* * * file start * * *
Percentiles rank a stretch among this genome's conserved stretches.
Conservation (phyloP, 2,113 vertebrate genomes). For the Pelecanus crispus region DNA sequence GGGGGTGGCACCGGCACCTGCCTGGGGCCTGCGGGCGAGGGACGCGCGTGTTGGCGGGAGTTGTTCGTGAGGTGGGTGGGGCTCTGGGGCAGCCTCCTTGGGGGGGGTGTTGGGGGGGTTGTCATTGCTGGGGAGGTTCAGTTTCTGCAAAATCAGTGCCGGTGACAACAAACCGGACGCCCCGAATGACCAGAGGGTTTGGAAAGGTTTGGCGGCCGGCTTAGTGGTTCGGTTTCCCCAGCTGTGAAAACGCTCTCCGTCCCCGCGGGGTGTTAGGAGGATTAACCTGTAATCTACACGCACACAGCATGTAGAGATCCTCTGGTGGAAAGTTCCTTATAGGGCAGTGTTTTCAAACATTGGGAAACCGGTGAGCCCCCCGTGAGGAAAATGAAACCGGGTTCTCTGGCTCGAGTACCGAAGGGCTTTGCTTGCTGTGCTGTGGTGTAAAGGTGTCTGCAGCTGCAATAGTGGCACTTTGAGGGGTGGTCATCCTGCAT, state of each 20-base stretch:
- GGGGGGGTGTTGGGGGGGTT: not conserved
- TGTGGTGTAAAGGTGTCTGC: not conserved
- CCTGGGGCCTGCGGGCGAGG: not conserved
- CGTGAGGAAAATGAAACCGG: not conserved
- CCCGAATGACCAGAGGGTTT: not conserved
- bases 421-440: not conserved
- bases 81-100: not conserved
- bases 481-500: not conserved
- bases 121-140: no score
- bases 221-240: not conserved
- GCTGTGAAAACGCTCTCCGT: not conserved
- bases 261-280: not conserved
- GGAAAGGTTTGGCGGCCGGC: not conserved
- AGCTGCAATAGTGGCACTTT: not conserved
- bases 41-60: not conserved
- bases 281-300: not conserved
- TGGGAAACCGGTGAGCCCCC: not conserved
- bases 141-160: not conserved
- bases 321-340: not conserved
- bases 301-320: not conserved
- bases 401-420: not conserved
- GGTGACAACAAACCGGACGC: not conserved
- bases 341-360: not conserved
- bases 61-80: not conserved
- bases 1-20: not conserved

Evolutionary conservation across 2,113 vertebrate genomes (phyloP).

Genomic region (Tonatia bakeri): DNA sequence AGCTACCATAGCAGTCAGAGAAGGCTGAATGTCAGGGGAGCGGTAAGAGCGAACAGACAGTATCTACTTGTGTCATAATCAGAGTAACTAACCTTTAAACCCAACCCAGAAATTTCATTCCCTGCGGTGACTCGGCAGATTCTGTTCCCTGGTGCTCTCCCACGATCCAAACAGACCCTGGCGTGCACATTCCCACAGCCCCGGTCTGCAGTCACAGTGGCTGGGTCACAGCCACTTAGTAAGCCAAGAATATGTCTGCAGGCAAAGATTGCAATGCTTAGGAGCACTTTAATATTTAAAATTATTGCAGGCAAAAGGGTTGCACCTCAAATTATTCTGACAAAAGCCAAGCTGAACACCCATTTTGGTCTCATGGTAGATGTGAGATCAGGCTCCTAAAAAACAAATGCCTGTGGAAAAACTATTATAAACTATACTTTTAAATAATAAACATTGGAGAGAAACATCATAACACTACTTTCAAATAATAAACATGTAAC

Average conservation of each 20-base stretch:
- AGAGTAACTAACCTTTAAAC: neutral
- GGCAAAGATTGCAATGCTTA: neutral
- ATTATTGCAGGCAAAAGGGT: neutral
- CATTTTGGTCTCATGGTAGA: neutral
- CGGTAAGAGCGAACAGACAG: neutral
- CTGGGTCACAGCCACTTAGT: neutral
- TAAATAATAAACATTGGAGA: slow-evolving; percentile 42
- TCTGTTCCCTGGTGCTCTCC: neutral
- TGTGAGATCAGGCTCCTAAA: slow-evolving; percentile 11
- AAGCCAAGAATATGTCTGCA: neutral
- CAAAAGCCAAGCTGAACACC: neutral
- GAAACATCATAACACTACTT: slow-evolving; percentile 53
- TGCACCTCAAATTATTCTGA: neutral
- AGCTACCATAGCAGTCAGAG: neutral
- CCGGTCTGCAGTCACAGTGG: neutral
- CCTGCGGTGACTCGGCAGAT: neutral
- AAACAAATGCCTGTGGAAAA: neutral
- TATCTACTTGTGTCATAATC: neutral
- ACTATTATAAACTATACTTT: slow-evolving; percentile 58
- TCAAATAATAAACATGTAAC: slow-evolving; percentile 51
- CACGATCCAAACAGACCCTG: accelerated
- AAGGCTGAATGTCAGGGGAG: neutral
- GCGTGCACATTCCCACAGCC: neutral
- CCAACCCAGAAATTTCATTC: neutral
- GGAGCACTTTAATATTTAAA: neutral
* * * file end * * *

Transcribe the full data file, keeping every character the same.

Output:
Percentiles rank a stretch among this genome's conserved stretches.
Conservation (phyloP, 2,113 vertebrate genomes). For the Pelecanus crispus region DNA sequence GGGGGTGGCACCGGCACCTGCCTGGGGCCTGCGGGCGAGGGACGCGCGTGTTGGCGGGAGTTGTTCGTGAGGTGGGTGGGGCTCTGGGGCAGCCTCCTTGGGGGGGGTGTTGGGGGGGTTGTCATTGCTGGGGAGGTTCAGTTTCTGCAAAATCAGTGCCGGTGACAACAAACCGGACGCCCCGAATGACCAGAGGGTTTGGAAAGGTTTGGCGGCCGGCTTAGTGGTTCGGTTTCCCCAGCTGTGAAAACGCTCTCCGTCCCCGCGGGGTGTTAGGAGGATTAACCTGTAATCTACACGCACACAGCATGTAGAGATCCTCTGGTGGAAAGTTCCTTATAGGGCAGTGTTTTCAAACATTGGGAAACCGGTGAGCCCCCCGTGAGGAAAATGAAACCGGGTTCTCTGGCTCGAGTACCGAAGGGCTTTGCTTGCTGTGCTGTGGTGTAAAGGTGTCTGCAGCTGCAATAGTGGCACTTTGAGGGGTGGTCATCCTGCAT, state of each 20-base stretch:
- GGGGGGGTGTTGGGGGGGTT: not conserved
- TGTGGTGTAAAGGTGTCTGC: not conserved
- CCTGGGGCCTGCGGGCGAGG: not conserved
- CGTGAGGAAAATGAAACCGG: not conserved
- CCCGAATGACCAGAGGGTTT: not conserved
- bases 421-440: not conserved
- bases 81-100: not conserved
- bases 481-500: not conserved
- bases 121-140: no score
- bases 221-240: not conserved
- GCTGTGAAAACGCTCTCCGT: not conserved
- bases 261-280: not conserved
- GGAAAGGTTTGGCGGCCGGC: not conserved
- AGCTGCAATAGTGGCACTTT: not conserved
- bases 41-60: not conserved
- bases 281-300: not conserved
- TGGGAAACCGGTGAGCCCCC: not conserved
- bases 141-160: not conserved
- bases 321-340: not conserved
- bases 301-320: not conserved
- bases 401-420: not conserved
- GGTGACAACAAACCGGACGC: not conserved
- bases 341-360: not conserved
- bases 61-80: not conserved
- bases 1-20: not conserved

Evolutionary conservation across 2,113 vertebrate genomes (phyloP).

Genomic region (Tonatia bakeri): DNA sequence AGCTACCATAGCAGTCAGAGAAGGCTGAATGTCAGGGGAGCGGTAAGAGCGAACAGACAGTATCTACTTGTGTCATAATCAGAGTAACTAACCTTTAAACCCAACCCAGAAATTTCATTCCCTGCGGTGACTCGGCAGATTCTGTTCCCTGGTGCTCTCCCACGATCCAAACAGACCCTGGCGTGCACATTCCCACAGCCCCGGTCTGCAGTCACAGTGGCTGGGTCACAGCCACTTAGTAAGCCAAGAATATGTCTGCAGGCAAAGATTGCAATGCTTAGGAGCACTTTAATATTTAAAATTATTGCAGGCAAAAGGGTTGCACCTCAAATTATTCTGACAAAAGCCAAGCTGAACACCCATTTTGGTCTCATGGTAGATGTGAGATCAGGCTCCTAAAAAACAAATGCCTGTGGAAAAACTATTATAAACTATACTTTTAAATAATAAACATTGGAGAGAAACATCATAACACTACTTTCAAATAATAAACATGTAAC

Average conservation of each 20-base stretch:
- AGAGTAACTAACCTTTAAAC: neutral
- GGCAAAGATTGCAATGCTTA: neutral
- ATTATTGCAGGCAAAAGGGT: neutral
- CATTTTGGTCTCATGGTAGA: neutral
- CGGTAAGAGCGAACAGACAG: neutral
- CTGGGTCACAGCCACTTAGT: neutral
- TAAATAATAAACATTGGAGA: slow-evolving; percentile 42
- TCTGTTCCCTGGTGCTCTCC: neutral
- TGTGAGATCAGGCTCCTAAA: slow-evolving; percentile 11
- AAGCCAAGAATATGTCTGCA: neutral
- CAAAAGCCAAGCTGAACACC: neutral
- GAAACATCATAACACTACTT: slow-evolving; percentile 53
- TGCACCTCAAATTATTCTGA: neutral
- AGCTACCATAGCAGTCAGAG: neutral
- CCGGTCTGCAGTCACAGTGG: neutral
- CCTGCGGTGACTCGGCAGAT: neutral
- AAACAAATGCCTGTGGAAAA: neutral
- TATCTACTTGTGTCATAATC: neutral
- ACTATTATAAACTATACTTT: slow-evolving; percentile 58
- TCAAATAATAAACATGTAAC: slow-evolving; percentile 51
- CACGATCCAAACAGACCCTG: accelerated
- AAGGCTGAATGTCAGGGGAG: neutral
- GCGTGCACATTCCCACAGCC: neutral
- CCAACCCAGAAATTTCATTC: neutral
- GGAGCACTTTAATATTTAAA: neutral